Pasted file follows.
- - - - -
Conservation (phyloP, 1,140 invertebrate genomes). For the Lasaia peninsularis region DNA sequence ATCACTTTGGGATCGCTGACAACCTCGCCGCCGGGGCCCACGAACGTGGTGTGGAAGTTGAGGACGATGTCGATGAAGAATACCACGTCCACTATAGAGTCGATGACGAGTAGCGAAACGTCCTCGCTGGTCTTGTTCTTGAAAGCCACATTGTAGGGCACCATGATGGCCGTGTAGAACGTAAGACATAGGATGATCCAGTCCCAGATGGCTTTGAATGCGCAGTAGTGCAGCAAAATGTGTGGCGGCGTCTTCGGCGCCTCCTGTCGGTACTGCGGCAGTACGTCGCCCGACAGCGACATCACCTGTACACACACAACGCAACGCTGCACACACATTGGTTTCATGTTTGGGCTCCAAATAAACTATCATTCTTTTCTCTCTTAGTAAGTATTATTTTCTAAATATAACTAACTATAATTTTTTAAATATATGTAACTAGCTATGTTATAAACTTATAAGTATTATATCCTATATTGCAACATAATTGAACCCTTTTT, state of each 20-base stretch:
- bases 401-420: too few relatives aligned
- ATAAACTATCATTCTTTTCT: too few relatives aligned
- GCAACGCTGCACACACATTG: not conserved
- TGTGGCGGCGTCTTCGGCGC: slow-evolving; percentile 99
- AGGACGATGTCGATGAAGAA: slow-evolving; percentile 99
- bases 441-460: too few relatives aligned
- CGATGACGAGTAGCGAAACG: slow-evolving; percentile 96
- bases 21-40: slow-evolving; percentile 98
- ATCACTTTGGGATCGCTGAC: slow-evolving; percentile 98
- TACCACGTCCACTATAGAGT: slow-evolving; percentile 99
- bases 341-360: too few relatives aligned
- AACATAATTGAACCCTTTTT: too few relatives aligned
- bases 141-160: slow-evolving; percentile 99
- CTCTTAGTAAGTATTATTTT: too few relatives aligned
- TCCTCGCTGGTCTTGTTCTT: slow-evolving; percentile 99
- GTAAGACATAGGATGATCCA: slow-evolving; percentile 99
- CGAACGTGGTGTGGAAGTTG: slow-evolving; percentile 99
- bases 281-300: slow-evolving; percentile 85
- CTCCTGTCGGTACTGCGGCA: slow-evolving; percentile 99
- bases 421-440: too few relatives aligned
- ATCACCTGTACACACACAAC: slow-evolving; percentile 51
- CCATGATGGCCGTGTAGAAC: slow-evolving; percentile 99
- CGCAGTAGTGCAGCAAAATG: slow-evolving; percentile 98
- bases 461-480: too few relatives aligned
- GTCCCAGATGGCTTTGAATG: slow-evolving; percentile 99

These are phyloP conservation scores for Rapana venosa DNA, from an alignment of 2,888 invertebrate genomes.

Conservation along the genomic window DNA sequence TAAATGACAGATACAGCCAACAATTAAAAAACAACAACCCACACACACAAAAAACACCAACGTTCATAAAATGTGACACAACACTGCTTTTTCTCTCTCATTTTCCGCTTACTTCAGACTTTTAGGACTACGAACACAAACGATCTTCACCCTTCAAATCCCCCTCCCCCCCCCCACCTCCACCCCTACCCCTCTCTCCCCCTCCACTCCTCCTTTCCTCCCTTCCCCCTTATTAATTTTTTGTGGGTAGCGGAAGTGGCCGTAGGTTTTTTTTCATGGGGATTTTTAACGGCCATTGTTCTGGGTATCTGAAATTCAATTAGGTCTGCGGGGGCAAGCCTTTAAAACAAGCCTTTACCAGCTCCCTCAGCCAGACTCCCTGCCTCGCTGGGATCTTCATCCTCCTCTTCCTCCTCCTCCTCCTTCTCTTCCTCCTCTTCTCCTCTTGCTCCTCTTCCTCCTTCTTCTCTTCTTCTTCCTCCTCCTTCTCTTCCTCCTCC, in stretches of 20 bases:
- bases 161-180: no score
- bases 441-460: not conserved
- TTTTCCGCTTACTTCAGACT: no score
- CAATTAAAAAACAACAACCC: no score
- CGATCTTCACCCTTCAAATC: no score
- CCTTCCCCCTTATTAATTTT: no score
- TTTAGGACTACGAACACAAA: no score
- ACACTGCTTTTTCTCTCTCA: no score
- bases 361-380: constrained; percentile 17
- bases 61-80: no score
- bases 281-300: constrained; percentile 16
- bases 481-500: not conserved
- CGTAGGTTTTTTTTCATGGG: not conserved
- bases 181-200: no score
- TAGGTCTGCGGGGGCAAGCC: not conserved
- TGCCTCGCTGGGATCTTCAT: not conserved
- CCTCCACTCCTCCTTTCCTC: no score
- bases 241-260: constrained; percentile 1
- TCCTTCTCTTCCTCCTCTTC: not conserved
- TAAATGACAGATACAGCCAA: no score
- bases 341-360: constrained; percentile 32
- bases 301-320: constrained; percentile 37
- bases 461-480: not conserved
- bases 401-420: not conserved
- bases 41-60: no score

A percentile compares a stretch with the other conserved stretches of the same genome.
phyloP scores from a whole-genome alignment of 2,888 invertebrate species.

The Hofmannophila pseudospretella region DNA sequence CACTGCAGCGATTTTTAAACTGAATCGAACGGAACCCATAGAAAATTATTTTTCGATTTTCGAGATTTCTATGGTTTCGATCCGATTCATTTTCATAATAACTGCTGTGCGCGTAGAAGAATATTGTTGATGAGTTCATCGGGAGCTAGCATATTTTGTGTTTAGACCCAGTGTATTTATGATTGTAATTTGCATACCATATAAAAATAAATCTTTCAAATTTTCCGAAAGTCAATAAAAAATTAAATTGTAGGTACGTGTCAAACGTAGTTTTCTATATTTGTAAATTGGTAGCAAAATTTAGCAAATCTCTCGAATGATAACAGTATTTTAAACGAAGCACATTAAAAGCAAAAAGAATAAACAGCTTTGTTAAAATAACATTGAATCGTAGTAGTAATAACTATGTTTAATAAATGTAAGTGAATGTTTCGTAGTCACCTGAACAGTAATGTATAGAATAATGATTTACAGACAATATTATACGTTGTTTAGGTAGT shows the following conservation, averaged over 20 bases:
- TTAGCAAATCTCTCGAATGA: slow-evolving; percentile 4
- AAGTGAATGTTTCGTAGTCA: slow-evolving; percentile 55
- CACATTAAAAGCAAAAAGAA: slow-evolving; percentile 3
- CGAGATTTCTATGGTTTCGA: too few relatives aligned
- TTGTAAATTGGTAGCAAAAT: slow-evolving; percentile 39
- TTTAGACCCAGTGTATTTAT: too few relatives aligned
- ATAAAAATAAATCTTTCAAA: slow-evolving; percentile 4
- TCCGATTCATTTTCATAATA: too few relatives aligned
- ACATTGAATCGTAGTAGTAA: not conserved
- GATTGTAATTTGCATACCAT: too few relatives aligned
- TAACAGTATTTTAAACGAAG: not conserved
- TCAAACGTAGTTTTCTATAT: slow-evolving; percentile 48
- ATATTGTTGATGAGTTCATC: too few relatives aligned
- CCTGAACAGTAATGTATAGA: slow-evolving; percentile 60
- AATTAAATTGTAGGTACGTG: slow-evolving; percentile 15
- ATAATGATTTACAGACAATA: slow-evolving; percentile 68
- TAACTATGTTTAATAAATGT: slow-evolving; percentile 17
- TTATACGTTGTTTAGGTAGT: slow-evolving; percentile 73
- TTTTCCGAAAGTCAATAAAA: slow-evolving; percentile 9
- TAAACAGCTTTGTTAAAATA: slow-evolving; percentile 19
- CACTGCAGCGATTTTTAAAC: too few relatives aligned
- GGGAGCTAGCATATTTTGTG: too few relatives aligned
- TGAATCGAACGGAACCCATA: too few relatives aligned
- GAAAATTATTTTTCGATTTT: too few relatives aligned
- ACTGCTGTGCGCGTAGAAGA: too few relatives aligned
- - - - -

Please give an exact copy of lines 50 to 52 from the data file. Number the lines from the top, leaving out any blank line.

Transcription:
- bases 301-320: constrained; percentile 37
- bases 461-480: not conserved
- bases 401-420: not conserved